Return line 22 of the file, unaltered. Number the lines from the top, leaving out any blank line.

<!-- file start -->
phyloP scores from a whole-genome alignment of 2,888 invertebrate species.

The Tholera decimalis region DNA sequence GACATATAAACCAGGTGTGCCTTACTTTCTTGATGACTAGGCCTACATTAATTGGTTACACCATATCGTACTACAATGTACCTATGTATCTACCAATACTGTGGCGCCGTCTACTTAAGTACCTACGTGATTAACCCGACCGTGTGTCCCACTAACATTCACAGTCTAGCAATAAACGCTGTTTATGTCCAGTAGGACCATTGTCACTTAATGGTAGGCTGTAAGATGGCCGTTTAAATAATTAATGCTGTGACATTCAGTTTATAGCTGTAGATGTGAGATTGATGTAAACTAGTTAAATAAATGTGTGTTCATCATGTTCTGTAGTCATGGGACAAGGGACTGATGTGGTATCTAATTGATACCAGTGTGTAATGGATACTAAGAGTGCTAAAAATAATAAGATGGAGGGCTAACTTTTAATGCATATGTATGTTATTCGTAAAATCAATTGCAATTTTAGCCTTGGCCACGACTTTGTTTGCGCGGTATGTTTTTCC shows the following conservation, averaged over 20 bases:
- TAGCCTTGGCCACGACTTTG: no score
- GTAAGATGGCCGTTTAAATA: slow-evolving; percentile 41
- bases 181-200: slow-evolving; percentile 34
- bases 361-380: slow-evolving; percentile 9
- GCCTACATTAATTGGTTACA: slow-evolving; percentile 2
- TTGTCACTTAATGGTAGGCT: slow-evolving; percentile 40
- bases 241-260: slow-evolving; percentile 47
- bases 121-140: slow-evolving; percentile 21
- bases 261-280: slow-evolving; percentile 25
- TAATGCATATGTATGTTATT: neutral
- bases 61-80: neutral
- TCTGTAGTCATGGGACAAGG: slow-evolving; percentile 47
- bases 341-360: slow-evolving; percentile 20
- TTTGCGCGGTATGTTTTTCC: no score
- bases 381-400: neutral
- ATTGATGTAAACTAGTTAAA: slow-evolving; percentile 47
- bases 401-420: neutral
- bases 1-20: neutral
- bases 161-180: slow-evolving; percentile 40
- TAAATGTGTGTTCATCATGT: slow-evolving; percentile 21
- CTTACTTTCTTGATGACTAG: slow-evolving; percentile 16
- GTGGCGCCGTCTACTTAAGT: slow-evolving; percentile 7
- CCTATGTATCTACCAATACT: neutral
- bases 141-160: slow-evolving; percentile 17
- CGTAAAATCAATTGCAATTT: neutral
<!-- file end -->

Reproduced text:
- TAAATGTGTGTTCATCATGT: slow-evolving; percentile 21